ONE VOICE Response to Report by the Independent Panel on Forestry
We have signposted the panel’s ‘call for views’ to our members and encouraged them to make their own independent comments and views. We have also asked that they take part in the current online survey(s). This written response is a reflection of some of those views. One Voice is not qualified to pass judgement or offer alternatives on matters of future forestry in terms of detailed analysis – we leave that to the experts. We are most concerned with ensuring that there will be open and transparent accountability during the decision making process and in particular to ensure mechanisms are put in place to consult the general public in the process of taking forward the recommendations of the panel. We feel that informing and including the general public will lead to a greater understanding of why our woodlands and forests are so very dearly cherished.
Broad points we would like Defra to include in their deliberations are: -
The New Forest should not be thought of as a separate unit, but there are local complexities, which need to be considered. There will not be a ‘one size fits all’ solution and central government should take into account local government regulations and by-laws, which may have different impacts on different areas.
The New Forest Acts must be preserved intact and not diluted or changed.
Access Rights in the New Forest:
From a layperson’s viewpoint it is currently unclear whether Access Rights are enshrined in the CROW Act 2000 or a combination of the CROW Act, the Law of Property Act and the ‘Understanding’ between the Forestry Commission and the New Forest Verderers: -
A Memorandum of Understanding Between the Forestry Commissioners and the Verderers of the New Forest (2002) has been drawn up to clarify the position and is intended to be binding in honour only. (Information taken from Forestry Commission Website)
The Law of Property Act 1925; and the fact that the Forestry Commission in the New Forest has dedicated as access land all the woodland areas that it manages which do not have access rights under the Law of Property Act 1925. (Information recently found on the New Forest National Park website, but now removed)
This is something we feel should be discussed and clarified by Defra.
The boundary of the New Forest National Park does not encompass/envelope the entire New Forest and the NPA have more stringent planning regulations and local agreements. This is one of the complexities that will need to be addressed.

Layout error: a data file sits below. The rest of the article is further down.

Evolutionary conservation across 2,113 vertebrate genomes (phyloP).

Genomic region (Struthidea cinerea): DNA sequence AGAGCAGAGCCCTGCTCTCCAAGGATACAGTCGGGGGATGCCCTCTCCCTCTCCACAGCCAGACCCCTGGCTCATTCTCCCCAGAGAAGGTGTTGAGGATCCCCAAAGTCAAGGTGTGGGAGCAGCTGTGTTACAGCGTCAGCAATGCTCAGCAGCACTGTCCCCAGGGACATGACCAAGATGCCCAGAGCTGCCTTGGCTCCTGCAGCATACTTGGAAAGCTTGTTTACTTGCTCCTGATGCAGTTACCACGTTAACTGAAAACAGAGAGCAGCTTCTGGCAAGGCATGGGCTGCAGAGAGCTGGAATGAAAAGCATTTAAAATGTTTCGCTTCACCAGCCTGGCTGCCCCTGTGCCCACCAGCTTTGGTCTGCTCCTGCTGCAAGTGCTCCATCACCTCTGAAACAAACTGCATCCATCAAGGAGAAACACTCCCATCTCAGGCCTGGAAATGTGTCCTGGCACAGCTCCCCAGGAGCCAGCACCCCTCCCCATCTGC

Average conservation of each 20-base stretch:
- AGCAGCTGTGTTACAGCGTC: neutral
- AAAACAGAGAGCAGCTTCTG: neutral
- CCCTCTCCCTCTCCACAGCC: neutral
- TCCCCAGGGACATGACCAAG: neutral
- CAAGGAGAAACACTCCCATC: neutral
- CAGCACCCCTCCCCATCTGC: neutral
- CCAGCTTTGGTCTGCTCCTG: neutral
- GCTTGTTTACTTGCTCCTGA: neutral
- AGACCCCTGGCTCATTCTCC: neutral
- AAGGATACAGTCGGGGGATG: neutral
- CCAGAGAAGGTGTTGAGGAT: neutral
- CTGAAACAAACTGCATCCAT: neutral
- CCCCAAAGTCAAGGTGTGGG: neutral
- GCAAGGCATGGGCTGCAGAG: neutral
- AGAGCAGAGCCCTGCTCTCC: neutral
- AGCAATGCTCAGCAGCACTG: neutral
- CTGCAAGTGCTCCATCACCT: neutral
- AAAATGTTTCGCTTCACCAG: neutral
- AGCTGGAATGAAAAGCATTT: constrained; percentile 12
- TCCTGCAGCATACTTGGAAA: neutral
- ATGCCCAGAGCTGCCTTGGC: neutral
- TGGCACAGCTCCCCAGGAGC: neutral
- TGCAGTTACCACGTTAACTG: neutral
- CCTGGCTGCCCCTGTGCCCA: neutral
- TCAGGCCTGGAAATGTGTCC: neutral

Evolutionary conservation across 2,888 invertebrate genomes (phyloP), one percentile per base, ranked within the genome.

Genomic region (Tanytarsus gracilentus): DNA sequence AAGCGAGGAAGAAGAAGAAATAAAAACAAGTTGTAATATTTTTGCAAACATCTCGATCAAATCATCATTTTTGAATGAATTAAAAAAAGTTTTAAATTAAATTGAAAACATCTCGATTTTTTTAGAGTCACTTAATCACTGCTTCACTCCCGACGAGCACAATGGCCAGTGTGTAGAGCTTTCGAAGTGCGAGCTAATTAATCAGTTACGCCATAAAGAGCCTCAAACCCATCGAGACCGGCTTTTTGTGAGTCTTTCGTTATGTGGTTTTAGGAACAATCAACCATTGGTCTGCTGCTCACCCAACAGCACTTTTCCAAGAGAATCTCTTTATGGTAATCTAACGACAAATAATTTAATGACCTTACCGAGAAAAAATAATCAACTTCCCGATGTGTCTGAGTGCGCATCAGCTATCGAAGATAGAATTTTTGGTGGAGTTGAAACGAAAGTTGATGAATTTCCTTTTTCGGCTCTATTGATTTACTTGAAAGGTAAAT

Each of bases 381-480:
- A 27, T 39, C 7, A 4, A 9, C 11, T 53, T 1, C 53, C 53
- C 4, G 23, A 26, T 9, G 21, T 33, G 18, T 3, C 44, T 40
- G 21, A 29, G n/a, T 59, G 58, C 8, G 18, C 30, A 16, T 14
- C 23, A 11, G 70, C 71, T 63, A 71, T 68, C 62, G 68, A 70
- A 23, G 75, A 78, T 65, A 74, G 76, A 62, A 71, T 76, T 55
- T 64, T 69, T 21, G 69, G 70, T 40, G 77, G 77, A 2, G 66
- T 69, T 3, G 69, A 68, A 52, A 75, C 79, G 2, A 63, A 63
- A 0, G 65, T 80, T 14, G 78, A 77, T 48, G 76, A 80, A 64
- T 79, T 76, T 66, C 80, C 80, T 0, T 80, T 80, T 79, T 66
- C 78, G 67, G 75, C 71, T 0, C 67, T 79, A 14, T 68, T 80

The Forestry Commission is a multi-functional organisation, which is ultimately accountable to the general public. It employs its own (local) conservation staff, works in partnership with other conservation organisations and has links with landowners through its grants schemes. It is therefore able to acquire and use a vast knowledge pool, which can be of service to the New Forest, and elsewhere.
Whilst we feel the Forestry Commission is best placed to continue to manage the New Forest, the lack of funding and local autonomy means they are limited and therefore have to make difficult choices in the work they do.
We would not support land sales unless it has been the result of a full public consultation exercise. The lands are in public ownership – the public should therefore be part of the decision making process.
Community Groups cannot manage woodlands or forests in a sustainable way without the expertise and knowledge base of the Forestry Commission. There is however a role for local community groups to get involved by assisting Rangers or even becoming Rangers in a voluntary capacity. This is something that Defra may wish to explore further.
We would not support ‘gifting’ or ‘leasing’ any part(s) of the PFE.
We feel strongly that any newly formed Public Forest Management Organisation should be enshrined in ‘guardianship’ rather than a ‘Trust’ formation. The general public have a perception that the PFE will remain in public ownership in perpetuity; therefore a time-limiting Charter will not be appropriate, although the regulations should be revisited at appropriate intervals.
Planning Policy and Practice: It is our experience that unless local residents are properly consulted, Local Plans may not be a reflection of the community’s views or aspirations. In the New Forest local authorities rely heavily on 34 Parish Councils to produce their own “Village Design Statement”, but with a lack of resources and time some Parish Councils do not consult widely with its parishioners; which results in decisions being made by a handful of people.
There are changes taking place in planning policy by central government so these (and any other legislative changes) will need to be taken into account when taking forward the Panel’s recommendations.
Stakeholders: Historically, local and central government rely heavily on NGOs; charitable organisations; local ‘established’ organisations; high profile representatives or those who push hardest to be heard. Those who are consistently left out in the cold, (for example hotel owners, caravan park owners, pub owners, dog walkers, horse riders, residents, petition signatories etc.) including those who are not members of the ‘established stakeholders’ need to be engaged fully and openly in the process of changes to the PFE and FC.
We feel strongly that this is a unique opportunity for government to ‘think outside of the box’ and find meaningful ways in which to engage fully with the public alongside the more traditional routes. In our view it is vital that the ordinary people who live, work or visit woodlands and forests are made to feel included in its immediate and long-term future.
Whatever the outcome, the resulting changes should be seen as robust, open, transparent and fully accountably.
13 September 2012